July 1, 2009 was a red letter day for residential contractors in Connecticut. The Nutmeg State adopted a protocol that eBay, Amazon, and others have used for years. These Web vendors make it easy for customers to know who they’re dealing with. eBay calls it their “Feedback Profile.” Click the link and you’ll see ratings and comments about a particular vendor. Starting July 1, Connecticut requires about the same thing – but not on the Web. Connecticut wants a feedback link embedded in residential construction contracts.
Customer feedback makes sense. For Web vendors, organizing Web feedback is both easy and effective. Potential customers get unvarnished opinions from users who (supposedly) have no financial incentive to exaggerate. That’s a rare treat in our plugged-in culture. For Connecticut, this is simply more avant-garde legislation. Connecticut has been famous for that since colonial times. Remember, Connecticut is the “Constitution State.”
So what does the new law require of builders and remodelers in Connecticut? First, understand that legislators in Hartford are throwing the book at residential contractors who aren’t paying attention. A home improvement contract that doesn’t comply with Connecticut law can’t be enforced against the property owner. With an illegal contract, you have to turn beggar to collect anything. But that’s just the beginning. Most violations are class B misdemeanors punishable by a fine of $1,000 or six months in prison, or both.
For the full text of the law, you’ll need to see:
Connecticut’s Home Improvement Act (CHIA), General Statutes §§ 20-418 to § 20-432
Connecticut’s Home Solicitation Sales Act (CHSSA), General Statutes §§ 42-134a to 42-141
Connecticut’s Unfair Trade Practices Act (CUTPA), General Statutes §§ 42-110a to 42-110q
Connecticut’s New Home Construction Act (CNHCA), General Statutes § 20-417a to § 20-417j
If you aren’t acquainted with these abbreviations, I’ll summarize:
CHIA applies to every construction job valued at over $200 on any residential property with six units or less, including alteration, remodeling, and repair, such as painting or roofing. Also included: yard work such as pools, fences, walls, walks, driveways and patios.
If CHIA applies to a project, CHSSA also applies. A home improvement contract which does not meet CHSSA qualifies the contractor for a fine of up to $500 or imprisonment for up to 90 days, or both.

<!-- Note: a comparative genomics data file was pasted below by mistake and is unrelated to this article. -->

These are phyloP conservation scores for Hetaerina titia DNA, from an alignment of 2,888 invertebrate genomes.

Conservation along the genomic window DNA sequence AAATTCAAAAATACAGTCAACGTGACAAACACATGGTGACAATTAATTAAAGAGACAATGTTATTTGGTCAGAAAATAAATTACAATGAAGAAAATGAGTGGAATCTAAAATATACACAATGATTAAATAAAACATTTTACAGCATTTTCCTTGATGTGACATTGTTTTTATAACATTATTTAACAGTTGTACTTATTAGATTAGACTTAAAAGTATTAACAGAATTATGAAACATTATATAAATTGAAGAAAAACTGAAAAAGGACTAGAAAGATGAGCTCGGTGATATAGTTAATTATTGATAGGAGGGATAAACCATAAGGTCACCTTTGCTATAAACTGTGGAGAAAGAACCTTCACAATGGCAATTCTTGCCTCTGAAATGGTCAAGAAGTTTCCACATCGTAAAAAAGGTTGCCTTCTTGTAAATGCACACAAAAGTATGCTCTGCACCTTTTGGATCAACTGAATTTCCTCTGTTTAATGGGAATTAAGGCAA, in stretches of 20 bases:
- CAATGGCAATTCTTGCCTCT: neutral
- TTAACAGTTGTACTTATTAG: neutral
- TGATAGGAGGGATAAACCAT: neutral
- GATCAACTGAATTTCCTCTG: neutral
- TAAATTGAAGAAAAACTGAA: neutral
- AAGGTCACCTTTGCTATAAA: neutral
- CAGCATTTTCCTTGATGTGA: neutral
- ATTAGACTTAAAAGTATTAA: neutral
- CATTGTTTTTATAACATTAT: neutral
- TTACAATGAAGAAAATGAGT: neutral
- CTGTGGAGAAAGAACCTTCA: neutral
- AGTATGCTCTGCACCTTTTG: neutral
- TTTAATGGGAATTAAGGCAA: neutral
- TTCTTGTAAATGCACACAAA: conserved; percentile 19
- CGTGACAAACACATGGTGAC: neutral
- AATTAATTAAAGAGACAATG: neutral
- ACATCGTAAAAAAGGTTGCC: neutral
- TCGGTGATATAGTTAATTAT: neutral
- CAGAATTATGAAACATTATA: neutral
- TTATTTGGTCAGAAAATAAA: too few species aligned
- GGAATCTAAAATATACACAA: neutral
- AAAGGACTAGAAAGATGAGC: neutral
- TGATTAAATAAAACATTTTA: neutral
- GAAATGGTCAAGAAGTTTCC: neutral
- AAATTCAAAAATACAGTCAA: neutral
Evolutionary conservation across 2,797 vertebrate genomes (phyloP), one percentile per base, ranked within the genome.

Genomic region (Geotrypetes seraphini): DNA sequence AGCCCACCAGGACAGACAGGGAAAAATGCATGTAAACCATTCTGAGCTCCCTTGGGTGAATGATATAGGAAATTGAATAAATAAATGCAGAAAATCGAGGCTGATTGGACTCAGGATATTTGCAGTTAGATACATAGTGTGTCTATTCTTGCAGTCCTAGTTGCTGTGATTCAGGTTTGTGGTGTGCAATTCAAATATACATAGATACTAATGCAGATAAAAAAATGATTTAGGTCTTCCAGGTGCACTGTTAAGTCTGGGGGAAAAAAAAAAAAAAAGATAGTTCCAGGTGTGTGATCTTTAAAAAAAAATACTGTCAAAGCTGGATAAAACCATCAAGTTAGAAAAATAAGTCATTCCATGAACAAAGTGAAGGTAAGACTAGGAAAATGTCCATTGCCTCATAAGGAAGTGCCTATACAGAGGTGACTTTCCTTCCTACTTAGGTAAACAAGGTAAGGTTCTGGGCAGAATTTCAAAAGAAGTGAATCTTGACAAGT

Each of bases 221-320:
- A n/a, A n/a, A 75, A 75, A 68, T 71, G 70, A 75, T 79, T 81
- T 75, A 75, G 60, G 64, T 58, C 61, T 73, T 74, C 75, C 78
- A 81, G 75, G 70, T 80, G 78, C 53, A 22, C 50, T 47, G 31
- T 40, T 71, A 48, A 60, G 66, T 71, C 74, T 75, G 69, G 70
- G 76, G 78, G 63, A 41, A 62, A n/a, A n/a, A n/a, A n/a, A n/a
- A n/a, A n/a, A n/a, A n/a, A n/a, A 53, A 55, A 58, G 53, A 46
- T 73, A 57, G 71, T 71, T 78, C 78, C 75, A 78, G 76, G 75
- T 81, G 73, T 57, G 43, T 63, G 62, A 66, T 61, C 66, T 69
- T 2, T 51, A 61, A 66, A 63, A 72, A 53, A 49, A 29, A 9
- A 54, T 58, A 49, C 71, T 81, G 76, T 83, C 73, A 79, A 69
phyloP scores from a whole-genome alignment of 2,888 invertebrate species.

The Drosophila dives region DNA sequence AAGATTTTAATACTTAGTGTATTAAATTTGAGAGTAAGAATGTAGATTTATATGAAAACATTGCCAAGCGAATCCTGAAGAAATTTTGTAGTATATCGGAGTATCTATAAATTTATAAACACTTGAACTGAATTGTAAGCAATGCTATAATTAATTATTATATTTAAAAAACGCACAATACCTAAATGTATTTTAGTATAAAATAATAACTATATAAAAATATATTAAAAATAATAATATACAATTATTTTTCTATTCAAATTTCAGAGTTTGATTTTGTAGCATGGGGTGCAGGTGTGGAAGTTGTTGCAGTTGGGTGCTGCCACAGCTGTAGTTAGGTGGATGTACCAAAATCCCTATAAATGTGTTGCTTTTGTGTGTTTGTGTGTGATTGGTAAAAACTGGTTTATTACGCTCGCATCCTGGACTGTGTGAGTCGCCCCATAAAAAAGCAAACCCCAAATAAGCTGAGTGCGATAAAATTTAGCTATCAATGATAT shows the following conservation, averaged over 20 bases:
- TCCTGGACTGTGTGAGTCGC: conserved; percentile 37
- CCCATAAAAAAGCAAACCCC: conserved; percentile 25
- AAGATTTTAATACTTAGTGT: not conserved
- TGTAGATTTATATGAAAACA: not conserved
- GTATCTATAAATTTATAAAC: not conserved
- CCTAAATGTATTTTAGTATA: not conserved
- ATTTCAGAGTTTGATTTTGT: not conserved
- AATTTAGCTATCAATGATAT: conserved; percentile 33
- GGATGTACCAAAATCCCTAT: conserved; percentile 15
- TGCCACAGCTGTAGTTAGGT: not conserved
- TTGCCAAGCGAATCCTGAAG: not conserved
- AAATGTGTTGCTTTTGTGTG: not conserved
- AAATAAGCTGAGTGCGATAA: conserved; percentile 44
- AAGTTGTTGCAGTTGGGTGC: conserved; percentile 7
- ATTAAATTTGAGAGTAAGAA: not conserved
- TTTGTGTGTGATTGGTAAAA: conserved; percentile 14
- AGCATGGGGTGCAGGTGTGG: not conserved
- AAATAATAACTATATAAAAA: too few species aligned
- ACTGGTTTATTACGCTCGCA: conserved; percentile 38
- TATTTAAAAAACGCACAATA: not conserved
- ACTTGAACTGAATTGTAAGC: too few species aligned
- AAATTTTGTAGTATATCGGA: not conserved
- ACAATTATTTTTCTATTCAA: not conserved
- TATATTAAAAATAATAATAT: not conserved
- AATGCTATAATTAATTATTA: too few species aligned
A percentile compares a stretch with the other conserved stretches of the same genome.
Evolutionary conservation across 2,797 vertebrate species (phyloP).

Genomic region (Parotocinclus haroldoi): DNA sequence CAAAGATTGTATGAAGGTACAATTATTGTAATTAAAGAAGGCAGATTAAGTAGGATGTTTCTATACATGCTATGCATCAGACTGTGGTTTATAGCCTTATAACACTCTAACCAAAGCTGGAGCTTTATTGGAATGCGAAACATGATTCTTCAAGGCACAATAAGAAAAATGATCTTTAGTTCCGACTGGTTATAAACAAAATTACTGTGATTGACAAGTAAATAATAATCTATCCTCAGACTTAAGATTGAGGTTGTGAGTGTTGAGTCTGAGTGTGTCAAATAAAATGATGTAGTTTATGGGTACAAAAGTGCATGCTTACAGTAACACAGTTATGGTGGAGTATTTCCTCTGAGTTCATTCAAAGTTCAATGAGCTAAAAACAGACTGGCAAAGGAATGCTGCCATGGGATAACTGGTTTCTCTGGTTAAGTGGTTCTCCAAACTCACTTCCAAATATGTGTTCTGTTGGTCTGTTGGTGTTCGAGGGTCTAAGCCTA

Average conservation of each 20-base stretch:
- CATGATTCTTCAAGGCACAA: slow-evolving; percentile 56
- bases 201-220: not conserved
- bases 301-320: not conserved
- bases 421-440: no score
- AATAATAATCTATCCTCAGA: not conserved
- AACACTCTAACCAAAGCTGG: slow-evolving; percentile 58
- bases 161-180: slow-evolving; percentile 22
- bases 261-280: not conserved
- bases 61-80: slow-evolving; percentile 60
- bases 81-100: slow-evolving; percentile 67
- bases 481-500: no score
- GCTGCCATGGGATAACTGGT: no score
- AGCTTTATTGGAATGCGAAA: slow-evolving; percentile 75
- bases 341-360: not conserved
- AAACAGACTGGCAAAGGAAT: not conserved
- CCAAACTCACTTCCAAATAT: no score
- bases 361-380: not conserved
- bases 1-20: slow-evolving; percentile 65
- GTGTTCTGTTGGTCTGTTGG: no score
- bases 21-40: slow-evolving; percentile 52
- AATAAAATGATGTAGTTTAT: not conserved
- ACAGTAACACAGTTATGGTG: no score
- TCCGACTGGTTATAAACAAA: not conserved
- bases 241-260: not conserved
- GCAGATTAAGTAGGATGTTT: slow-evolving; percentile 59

Violation of Connecticut’s CHIA or CHSSA is also a violation of CUTPA. A willful violation of CUTPA (such as failure to offer or honor the 3-day notice of cancellation) is punishable by a fine of up to $5,000. In addition, an owner who suffers a loss as a result of any unfair trade practice may bring suit to recover actual damages. A court can also award punitive damages and attorney fees to the property owner.
CHIA excludes work done by professionals licensed in Connecticut so long as work done is within the licensed trade description. Licensed professionals include electricians, glaziers, plumbers, fire sprinkler, heating, piping, cooling and sheet metal installers. CNHCA applies only to new home builders — single-family, two-family or condominium.
Doing the eBay Thing
Whether the job is home improvement or new home construction, the contract is illegal and unenforceable if it fails to disclose the name of every residential construction company the contractor has had an interest in for the last five years. Starting July 1, 2009, CNHCA requires that contractors (1) offer prospective owners a list of customers over the last two years and (2) suggest that the prospect discuss quality issues and timely completion with those references. The construction contract has to (1) advise the customer that others may call to inquire about work of the contractor and (2) offer to withhold the customer’s name from others on written request.
In effect, Connecticut requires that residential construction contracts include what Web vendors offer routinely on their Web sites. That’s breaking new ground for construction contracts.
Is customer feedback an appropriate topic for construction contracts? I’m not sure. But until Hartford repeals CHIA, CHSSA, CUTPA and CNHCA, your residential contracts have to comply.